Traditional tune for the North Cornwall Furry danced for Bodmin Riding Day on the first Saturday in July
As played at Rescorla Session
As played at Benbow Cornish Music Session Penzance
Audio file: Bodmin Riding played by Lowender Peran Festival Band for North Cornwall Furry, Oct 1987
The North Cornwall Furry danced by Tan Ha Dowr for the Cornwall Heritage Trust Cornish Dance In Schools” project.
In 1927 the Recorder of Bodmin Old Cornwall Society, W.J.P. Burton, described the events of Bodmin Riding sixty years earlier and his commitment “I should be sorry if the old tune, which is a most exhilarating air , became lost, and I have kept it in my own memory by playing it once a month for more than fifty years.”
Bodmin Riding is one of the oldest recorded traditions in Cornwall and when it was revived in 1974 local historian Pat Munn, was able to provide a timeline from Parish Church accounts in 1469 through to W. J .P. Burtons recollections of the 19th century. Like all feast day customs it has taken many different forms with many different emphasises but the essential elements are a procession, a furry dance, a mock court, a parish feast and a riding ale.
The tune is not identified by name until the nineteenth century, but Cornish musicologist Mike O’Connor points out that when the custom was revived after the commonwealth it reportedly involved a procession with music and drums which may indicate when the tune was introduced. The tune appears as Captain Brown’s March in a manuscript collection dated 1770 but this gives no indication of origins.The Bodmin Riding tune is used for the North Cornwall Furry Dance and is sometimes referred to as “North Cornwall Furry”.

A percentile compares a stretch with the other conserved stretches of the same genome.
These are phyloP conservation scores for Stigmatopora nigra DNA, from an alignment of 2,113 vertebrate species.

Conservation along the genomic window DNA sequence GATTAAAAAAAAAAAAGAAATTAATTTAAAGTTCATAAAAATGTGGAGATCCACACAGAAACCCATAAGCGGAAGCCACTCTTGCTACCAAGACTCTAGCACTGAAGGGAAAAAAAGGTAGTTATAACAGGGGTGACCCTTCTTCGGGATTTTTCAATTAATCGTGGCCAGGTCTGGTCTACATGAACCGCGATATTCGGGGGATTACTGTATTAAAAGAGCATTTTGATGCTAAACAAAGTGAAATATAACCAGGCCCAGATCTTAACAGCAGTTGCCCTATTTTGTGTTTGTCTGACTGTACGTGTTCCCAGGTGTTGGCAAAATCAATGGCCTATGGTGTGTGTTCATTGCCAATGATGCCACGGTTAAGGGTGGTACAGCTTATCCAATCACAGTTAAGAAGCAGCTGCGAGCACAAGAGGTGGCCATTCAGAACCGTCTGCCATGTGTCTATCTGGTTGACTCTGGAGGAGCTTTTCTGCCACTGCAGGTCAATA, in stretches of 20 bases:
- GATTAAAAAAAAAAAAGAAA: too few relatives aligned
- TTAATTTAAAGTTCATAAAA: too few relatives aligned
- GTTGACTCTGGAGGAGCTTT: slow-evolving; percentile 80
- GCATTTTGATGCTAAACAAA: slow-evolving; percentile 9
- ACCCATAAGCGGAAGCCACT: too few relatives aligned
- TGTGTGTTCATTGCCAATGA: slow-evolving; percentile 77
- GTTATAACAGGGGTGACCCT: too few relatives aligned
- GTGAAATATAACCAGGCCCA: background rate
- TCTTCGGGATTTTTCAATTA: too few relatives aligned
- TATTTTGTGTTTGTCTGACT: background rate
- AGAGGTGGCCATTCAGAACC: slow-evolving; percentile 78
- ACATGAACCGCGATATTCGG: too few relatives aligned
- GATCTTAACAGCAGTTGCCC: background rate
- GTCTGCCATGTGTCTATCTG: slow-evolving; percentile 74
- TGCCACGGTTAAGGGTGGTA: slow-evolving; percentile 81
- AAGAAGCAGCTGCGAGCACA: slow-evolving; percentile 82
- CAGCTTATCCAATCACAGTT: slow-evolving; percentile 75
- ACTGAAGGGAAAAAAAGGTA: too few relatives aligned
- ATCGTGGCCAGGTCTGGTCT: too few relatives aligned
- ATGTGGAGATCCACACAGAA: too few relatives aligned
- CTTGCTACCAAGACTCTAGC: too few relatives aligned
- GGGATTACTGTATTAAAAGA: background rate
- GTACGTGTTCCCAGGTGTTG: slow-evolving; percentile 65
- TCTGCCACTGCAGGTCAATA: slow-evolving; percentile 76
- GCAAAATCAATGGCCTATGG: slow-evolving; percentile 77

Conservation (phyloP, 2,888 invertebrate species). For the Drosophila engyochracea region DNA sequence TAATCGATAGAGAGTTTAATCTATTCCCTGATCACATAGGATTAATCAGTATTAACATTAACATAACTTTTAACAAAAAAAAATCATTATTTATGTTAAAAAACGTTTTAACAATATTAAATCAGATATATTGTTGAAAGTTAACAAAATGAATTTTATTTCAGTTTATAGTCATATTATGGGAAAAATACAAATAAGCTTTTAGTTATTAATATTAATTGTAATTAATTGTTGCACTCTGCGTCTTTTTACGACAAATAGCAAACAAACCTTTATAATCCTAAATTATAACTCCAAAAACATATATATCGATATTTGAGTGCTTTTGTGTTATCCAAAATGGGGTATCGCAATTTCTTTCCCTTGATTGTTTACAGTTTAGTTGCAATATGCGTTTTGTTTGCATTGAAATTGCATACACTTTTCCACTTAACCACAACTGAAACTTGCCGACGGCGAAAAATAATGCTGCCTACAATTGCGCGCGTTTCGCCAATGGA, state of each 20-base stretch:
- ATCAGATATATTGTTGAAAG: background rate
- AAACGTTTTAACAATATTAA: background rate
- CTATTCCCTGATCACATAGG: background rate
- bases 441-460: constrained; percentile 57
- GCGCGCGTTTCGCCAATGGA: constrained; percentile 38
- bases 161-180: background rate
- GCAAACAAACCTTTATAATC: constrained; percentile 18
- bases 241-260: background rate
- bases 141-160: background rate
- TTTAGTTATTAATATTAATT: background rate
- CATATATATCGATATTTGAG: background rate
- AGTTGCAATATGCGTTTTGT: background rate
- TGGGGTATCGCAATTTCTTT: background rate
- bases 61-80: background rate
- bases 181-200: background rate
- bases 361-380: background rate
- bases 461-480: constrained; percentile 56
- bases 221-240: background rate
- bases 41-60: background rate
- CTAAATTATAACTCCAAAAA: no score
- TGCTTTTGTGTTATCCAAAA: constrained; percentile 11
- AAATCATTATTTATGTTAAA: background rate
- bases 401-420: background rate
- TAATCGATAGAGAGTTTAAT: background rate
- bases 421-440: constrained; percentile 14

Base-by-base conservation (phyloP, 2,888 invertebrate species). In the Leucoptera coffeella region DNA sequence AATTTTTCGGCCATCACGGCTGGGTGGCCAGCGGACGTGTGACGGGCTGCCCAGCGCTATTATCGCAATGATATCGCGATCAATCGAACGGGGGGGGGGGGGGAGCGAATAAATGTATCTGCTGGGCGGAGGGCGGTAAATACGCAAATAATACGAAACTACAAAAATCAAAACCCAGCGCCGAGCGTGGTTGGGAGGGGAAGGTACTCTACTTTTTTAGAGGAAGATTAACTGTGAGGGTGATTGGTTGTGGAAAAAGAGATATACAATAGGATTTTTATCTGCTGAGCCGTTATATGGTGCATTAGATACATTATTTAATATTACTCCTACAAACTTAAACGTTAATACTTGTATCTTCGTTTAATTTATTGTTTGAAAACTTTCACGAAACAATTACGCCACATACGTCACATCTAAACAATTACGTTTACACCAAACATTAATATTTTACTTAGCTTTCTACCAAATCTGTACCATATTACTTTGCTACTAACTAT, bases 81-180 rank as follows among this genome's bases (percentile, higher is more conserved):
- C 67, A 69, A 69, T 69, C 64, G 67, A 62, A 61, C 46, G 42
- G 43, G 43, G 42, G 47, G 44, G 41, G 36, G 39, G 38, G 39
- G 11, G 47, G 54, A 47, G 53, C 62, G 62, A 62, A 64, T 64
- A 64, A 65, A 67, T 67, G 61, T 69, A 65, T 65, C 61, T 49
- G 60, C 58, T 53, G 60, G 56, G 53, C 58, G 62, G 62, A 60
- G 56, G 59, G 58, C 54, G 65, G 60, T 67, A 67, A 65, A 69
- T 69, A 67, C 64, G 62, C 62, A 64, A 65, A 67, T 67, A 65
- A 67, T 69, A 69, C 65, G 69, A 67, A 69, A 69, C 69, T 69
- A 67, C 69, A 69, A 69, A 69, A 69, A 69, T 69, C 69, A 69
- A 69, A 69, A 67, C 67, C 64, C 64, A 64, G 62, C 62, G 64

In St Ives the tune is known as the “St Ives Well Procession” and is used to accompany the dancers and procession that leads from the Guild Hall to St Ia’s Well on Feast Monday in February. John Barber, St Ives Poet and Cornish Bard, penned a verse to fit the tune in 1976. The author was invited accompany the St Ives Guizers when they visited Truro in 1975 and this was also the tune that they used on that occasion.
The Bodmin Play with its mock court went through a number of transformations after the 1974 revival and in 2004 was reconfigured to become the trial of the Beast of Bodmin. Will Coleman and Clive Little collaborated on the production of the play which included creating lyrics for the tune which introduce the principle characters: the “Beast” which represents Cornwall; the “Helliers” (hunters), the young people of Bodmin who chase and capture the “Beast”; and the “Ragadaziow” (forefathers) who try the Beast.
“Bodmin Riding”, Old Cornwall, (St Ives, Federation of Old Cornwall Societies,1927), Vol.1, No.6, p.35.
Pat Munn. Bodmin Riding and other similar Celtic Traditions, (Bodmin, Bodmin Books Ltd, 1975).
Mike O’Connor. Ilow Kernow – Music in Cornish Culture”, Fifth Edition, (Wadebridge, Lyngham House, 2009), p.81.
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